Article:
Yeah we’re just gonna concentrate on this and try and recoup all the money that’s been spent on this record, ’cause it’s been quite a lot of money spent on it. And then yeah – we definitely want to look at doing some 7-inches and things for other bands further down the track.

What’s your connection to Newcastle now?
It’s always gonna be home for us. At the end of the day, I don’t 100 per cent feel like I live in America ’cause you’re on a visa that has an end date. Newcastle’s great, we’ve been back for like three weeks or so now and it’s just Newcastle. It doesn’t really change that much and that’s what I like about it. It’s small… you can go down to the pub and the same people are there – that’s what Kat and I really like.

And how have you found the music scene there at the moment?
It seems like there’s a whole new generation that I didn’t go to school with that are really having a crack at the moment and putting on a lot of their own shows, which is really cool.

I know that The Croatian Club was running things up there, and it seemed like there was a lot going on – even more than in Sydney at times. Then it seemed to filter off, but I had a feeling it was just probably a generational thing that had changed.
That’s it yeah – it just takes a generation to get too old and grumpy and not want to do it anymore. Then it skips a generation and the next one will come along. When I was young, there wasn’t anything – it skipped my generation. So there weren’t many [shows]. There were a few but I went to Sydney to watch bands more than I did here in Newcastle. But yeah, hopefully it just gets stronger and stronger.

As far as the rest of the year goes – you’re about to do this Australian tour and after that the record is out in June, correct?
Yeah, then from there there’s a lot of touring – ’cause I mean that’s still the best way to sell yourself, even with the internet [laughs]. We’re hoping to come back to Australia in September for an album tour and I believe there might even be some Europe in there at some point. There’s a lot happening, which is great.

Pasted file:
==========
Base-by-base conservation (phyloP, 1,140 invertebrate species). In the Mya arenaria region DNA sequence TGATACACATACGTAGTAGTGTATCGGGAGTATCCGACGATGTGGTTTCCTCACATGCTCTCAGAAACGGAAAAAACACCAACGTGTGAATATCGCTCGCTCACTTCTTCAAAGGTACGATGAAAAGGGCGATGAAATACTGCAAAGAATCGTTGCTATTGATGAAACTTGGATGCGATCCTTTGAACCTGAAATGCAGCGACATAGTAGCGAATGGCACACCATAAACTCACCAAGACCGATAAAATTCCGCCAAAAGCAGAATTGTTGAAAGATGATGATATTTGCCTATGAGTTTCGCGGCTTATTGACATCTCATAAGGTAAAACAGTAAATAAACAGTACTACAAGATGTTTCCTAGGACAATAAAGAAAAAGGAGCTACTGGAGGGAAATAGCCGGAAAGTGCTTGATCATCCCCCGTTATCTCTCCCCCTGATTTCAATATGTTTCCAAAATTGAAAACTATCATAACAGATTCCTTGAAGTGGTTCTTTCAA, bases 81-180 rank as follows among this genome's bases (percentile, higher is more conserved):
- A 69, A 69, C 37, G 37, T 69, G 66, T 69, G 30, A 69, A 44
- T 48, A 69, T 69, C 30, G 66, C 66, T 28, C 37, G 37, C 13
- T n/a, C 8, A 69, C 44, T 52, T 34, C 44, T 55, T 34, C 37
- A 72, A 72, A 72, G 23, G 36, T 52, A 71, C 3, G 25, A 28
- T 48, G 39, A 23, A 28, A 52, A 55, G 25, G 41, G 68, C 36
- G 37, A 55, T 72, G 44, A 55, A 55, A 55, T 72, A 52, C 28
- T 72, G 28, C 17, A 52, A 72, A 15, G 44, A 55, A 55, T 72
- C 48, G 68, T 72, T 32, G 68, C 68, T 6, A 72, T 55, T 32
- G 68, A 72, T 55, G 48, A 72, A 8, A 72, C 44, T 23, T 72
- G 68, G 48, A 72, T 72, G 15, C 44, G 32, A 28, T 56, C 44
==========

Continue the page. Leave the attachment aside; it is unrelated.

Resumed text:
One thing that kind of strikes me about you guys is that you don’t take yourselves that seriously. Have you kind of found that there’s been any issues with that – as far as maybe the goofiness side of it overshadowing the underlying social commentary that comes through in the lyrics. Do you feel that’s a bit too masked at times?
The new record… there’s a lot of like serious things written on it, that probably, even “Trackside Daze” which is on a seven inch but is on the new record is kind of serious. It’s about the rail being cut in Newcastle. But that’s our way of dealing with it, you know? I guess some people get angry and scream into a mic, and our way is kind of to make it maybe… not to make fun of it, but that’s just our way of dealing with it, to write our style of song.

Me and Kat take everything that we do so seriously. We wouldn’t have lasted this long if we didn’t. It feels like it’s taken until now for people to go, “They’re still here, they’re still putting records out and they’re still playing live shows – I guess they are for real.” That’s definitely something that used to really hurt us early on, but we made our own bed when it came to that.

“Tiny Insight” is available now on Bandcamp and Introverted Extroverts will follow via Summer Camp Records in June.

Catch The Gooch Palms on their ‘Return to Aus’ tour throughout February – dates and ticketing details are available on their website.

In This Article: The Gooch Palms